“[W]ar is a distressing, ghastly, harrowing, horrific, fearsome and deplorable business. How can its actual awfulness be described to anyone?” Stuart Hills, By Tank Into Normandy, p. 244
“[E]very generation is doomed to fight its war, to endure the same old experiences, suffer the loss of the same old illusions, and learn the same old lessons on its own.” Philip Caputo, A Rumor of War, p. 81
The persistence of war is a remarkable thing. Two of the better books about war and its persistence are J. Glenn Gray’s “The Warriors” and Chris Hedges “War Is a Force that Gives Us Meaning.” Hedges, for example, writes about “the plague of nationalism,” our willingness to subsume our own identities in the service of an abstract “state” as well as our eagerness to serve that state by killing “them,” some “other” group that the state has vilified.
In warning us about the perils of nationalism, Hedges quotes Primo Levi’s words: “I cannot tolerate the fact that a man should be judged not for what he is but because of the group to which he belongs.” Levi’s lack of tolerance stems from the hardest of personal experiences: surviving Auschwitz as an Italian Jew during the Holocaust.
Gray takes this analysis in a different direction when he notes that those who most eagerly and bloodthirstily denounce “them,” the enemy, are typically far behind the battle lines or even safely at home. The troops who fight on the front lines more commonly feel a sort of grudging respect for the enemy, even a sense of kinship that comes with sharing danger in common.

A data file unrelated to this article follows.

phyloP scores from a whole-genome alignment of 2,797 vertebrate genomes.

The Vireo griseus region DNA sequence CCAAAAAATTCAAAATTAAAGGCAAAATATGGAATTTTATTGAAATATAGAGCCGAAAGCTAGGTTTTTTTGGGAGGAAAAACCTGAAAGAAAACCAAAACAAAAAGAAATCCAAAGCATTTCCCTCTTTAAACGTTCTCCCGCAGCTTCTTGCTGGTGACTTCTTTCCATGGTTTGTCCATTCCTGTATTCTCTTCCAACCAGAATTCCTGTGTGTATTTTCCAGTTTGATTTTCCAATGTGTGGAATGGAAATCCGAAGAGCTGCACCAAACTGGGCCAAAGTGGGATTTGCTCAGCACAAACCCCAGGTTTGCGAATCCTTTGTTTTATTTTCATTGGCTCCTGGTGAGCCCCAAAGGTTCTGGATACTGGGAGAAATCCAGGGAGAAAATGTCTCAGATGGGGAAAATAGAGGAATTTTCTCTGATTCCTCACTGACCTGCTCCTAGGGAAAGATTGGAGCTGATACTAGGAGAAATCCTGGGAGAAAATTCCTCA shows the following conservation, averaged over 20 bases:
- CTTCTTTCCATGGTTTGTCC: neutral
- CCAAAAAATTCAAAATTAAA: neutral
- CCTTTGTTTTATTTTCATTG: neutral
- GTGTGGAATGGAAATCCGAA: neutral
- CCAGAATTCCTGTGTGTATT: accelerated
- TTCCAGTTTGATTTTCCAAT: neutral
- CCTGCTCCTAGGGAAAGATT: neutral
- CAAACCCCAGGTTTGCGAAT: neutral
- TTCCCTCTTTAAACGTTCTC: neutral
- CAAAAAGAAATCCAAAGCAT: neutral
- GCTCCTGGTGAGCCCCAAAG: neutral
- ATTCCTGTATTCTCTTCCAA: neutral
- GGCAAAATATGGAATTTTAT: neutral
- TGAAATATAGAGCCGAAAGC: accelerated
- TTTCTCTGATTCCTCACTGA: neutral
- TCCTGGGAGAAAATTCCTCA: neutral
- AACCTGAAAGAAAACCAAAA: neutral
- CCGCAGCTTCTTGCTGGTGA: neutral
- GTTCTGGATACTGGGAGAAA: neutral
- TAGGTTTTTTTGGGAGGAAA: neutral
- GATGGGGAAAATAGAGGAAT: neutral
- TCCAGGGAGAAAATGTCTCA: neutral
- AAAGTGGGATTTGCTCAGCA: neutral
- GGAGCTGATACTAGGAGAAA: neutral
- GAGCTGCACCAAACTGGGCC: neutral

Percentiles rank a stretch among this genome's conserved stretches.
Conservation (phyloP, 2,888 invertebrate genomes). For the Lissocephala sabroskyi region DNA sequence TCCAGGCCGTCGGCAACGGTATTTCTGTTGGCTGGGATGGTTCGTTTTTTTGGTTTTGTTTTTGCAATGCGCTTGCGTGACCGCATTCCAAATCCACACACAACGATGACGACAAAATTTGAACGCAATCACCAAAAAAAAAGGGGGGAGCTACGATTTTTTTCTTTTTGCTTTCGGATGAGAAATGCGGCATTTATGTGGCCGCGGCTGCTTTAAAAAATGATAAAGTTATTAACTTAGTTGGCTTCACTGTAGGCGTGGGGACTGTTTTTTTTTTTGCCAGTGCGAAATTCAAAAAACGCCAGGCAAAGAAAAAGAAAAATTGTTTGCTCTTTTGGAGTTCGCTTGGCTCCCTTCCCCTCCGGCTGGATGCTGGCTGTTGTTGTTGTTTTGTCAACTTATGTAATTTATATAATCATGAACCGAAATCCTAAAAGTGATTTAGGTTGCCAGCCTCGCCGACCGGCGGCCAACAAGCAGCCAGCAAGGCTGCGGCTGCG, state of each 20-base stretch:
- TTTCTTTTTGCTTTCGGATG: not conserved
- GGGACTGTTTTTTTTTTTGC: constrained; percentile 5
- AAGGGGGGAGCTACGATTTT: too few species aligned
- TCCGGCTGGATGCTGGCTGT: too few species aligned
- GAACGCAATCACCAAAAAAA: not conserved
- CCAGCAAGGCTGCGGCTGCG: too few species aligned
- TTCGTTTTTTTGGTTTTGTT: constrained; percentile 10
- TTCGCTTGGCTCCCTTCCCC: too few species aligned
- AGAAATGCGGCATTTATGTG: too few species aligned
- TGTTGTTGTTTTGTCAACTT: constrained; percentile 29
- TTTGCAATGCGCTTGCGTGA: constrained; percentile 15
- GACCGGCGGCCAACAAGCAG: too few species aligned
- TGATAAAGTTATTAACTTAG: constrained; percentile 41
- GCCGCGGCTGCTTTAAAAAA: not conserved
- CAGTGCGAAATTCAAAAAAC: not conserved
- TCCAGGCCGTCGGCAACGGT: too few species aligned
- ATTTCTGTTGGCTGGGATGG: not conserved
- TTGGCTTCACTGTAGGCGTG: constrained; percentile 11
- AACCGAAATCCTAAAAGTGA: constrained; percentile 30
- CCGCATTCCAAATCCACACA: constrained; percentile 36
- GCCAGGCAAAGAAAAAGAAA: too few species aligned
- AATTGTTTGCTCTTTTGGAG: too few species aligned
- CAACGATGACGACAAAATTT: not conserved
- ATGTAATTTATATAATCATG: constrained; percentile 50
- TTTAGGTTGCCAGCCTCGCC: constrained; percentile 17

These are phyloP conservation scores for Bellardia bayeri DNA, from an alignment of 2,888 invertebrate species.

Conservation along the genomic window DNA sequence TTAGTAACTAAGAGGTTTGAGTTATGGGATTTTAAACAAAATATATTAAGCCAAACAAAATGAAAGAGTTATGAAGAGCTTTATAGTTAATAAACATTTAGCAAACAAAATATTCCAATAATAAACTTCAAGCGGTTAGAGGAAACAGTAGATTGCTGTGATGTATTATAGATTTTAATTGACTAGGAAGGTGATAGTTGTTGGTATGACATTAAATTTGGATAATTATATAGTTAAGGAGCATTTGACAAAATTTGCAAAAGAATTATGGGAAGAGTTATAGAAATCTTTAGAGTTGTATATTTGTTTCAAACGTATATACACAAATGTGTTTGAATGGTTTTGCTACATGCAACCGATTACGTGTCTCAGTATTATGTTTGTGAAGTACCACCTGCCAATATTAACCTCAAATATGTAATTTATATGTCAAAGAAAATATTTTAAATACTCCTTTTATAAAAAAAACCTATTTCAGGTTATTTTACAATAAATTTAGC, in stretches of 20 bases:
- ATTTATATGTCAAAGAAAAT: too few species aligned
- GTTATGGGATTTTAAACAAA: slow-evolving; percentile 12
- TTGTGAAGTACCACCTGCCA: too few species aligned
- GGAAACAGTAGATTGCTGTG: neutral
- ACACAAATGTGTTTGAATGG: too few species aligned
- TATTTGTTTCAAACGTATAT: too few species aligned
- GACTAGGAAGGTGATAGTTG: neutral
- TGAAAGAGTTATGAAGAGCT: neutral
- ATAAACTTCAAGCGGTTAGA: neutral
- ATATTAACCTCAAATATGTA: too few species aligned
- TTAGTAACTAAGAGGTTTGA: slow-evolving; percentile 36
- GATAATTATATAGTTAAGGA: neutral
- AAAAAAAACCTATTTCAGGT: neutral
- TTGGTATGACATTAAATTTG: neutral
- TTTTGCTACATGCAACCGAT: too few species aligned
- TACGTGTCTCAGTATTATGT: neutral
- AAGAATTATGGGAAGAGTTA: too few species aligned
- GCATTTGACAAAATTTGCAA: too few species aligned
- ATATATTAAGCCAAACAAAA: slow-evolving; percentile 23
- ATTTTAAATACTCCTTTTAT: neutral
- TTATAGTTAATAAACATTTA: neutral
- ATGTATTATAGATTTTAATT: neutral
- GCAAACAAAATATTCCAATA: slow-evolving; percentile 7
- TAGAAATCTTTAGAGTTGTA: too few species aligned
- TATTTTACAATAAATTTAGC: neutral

Part of the persistence of war, in other words, stems from the ignorant passions of those who most eagerly seek it and trumpet its heroic wonders even as they stand (and strive to remain) safely on the sidelines.
Both Hedges and Gray also speak to the dangerous allure of war, its spectacle, its excitement, its awesomeness. Even the most visceral and “realistic” war films, like the first thirty minutes of “Saving Private Ryan,” represent war as a dramatic spectacle. War films tend to glamorize combat (think of “Apocalypse Now,” for example), which is why they do so little to put an end to war.
One of the best films to capture the dangerous allure of war to youth is “Taps.” I recall seeing it in 1981 at the impressionable age of eighteen. There’s a tiny gem of a scene near the end of the film when the gung ho honor guard commander, played by Tom Cruise before he was TOM CRUISE, mans a machine gun. He’s firing against American troops sent to put down a revolt at a military academy, but Cruise’s character doesn’t care who he’s firing at. He’s caught in the rapture of destruction.
He shouts, “It’s beautiful, man. Beautiful.” And then he himself is shot dead.
This small scene with Cruise going wild with the machine gun captures the adrenaline rush, that berserker capacity latent in us, which acts as an accelerant to the flames of war.
War continues to fascinate us, excite us. It taps primal roots of power and fear and ecstasy all balled together. It masters us, hence its persistence.
If and when we master ourselves, perhaps then we’ll finally put an end to war.